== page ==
When I was in school, martial arts made you a dork. I was a 16-year-old girl with ringworm and cauliflower ears. I didn't know how to put makeup on. I wore baggy clothes. People made fun of my arms and called me Miss Man. It wasn't until I got older that I realized, "Wait, these people are idiots. I'm fabulous." I was 23 when I was like, "I'm going to make my mind up to like myself, because you know what? The only person beating myself down is me." I realized that everything making me unhappy was in my control. How you feel is in your head, how you motivate yourself is in your head. For some reason, that's how easy it was. People don't want to think it's that simple, but it really is.

What is the most difficult thing you put your body through?
RR: Striking and sparring are the most taxing. When we have a hard sparring day, we'll make that the only workout of the day. I could do judo all day long and never get tired because I've become so efficient with my body. But striking is new to me, so I'm a little more tense. Everything is a little more tiring, and I have to think about things more. I've done judo for 15 years, so there's nothing I have to think twice about. Doing a round of judo is like brushing my hair.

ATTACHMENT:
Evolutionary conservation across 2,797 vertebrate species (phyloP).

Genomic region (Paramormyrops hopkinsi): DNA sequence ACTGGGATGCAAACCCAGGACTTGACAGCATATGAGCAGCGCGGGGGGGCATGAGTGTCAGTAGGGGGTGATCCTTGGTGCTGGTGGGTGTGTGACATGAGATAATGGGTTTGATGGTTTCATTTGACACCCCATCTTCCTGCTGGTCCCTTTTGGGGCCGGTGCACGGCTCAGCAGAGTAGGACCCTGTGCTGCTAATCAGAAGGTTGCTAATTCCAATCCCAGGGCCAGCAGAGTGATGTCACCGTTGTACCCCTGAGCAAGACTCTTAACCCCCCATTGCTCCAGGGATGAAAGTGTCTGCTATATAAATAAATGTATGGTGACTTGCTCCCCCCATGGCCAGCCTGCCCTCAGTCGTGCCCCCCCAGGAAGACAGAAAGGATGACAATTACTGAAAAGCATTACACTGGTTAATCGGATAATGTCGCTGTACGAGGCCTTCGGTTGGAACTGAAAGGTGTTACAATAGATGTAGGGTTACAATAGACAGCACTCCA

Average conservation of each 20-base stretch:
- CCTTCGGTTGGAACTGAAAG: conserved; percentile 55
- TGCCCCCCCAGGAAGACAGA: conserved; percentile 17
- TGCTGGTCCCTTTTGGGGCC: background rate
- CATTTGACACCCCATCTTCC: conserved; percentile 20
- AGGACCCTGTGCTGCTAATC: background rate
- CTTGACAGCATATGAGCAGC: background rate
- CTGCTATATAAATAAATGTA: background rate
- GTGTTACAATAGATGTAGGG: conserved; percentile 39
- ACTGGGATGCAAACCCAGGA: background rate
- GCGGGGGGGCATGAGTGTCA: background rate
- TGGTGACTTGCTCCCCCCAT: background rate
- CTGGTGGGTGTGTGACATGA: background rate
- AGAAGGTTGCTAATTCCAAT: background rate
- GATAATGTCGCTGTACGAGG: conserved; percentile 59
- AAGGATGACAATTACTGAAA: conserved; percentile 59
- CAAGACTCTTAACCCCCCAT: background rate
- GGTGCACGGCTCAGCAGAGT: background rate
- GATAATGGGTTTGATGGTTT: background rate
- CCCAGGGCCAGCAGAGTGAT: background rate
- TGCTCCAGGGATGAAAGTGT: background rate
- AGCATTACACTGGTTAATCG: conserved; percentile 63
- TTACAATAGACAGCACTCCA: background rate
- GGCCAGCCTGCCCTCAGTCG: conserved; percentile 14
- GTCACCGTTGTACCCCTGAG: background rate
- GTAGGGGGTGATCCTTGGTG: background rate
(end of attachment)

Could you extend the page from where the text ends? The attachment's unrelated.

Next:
Why do you only spar with men?
RR: Female training partners are hard to find. We've only had one girl last longer than a minute and 15 seconds. Two female partners told me I hit too hard and never came back. I was just trying to work with them. But it's, "That's it," or "Okay, I'm done," and they leave. So I grab guys and hit them around instead. They don't complain.

What is the most unusual training you have ever done?